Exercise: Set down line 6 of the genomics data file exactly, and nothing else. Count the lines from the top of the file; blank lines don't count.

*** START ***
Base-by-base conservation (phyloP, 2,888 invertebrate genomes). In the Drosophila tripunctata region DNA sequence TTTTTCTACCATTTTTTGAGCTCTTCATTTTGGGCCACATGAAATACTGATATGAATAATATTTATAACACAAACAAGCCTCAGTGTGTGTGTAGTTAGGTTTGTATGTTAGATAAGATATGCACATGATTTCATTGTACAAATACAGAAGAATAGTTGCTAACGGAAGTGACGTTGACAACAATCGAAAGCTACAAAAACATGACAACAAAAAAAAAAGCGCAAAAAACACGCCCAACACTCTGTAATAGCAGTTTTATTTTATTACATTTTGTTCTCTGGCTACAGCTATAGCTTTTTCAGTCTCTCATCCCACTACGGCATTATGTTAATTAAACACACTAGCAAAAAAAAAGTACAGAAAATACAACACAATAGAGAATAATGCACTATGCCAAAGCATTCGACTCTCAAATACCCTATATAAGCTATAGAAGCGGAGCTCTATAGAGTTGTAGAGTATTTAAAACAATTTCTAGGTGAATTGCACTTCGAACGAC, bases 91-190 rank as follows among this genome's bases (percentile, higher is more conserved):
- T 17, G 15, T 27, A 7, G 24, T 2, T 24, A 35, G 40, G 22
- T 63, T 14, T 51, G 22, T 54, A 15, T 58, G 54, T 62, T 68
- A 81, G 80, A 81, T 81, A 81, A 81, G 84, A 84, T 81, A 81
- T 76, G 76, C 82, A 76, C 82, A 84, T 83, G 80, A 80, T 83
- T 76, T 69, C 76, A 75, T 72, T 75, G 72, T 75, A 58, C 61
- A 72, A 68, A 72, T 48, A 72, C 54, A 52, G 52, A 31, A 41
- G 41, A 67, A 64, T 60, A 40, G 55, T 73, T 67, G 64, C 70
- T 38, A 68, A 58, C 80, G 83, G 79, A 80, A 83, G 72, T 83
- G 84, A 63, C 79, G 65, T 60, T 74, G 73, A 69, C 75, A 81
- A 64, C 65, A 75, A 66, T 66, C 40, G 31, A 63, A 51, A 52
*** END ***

- T 76, T 69, C 76, A 75, T 72, T 75, G 72, T 75, A 58, C 61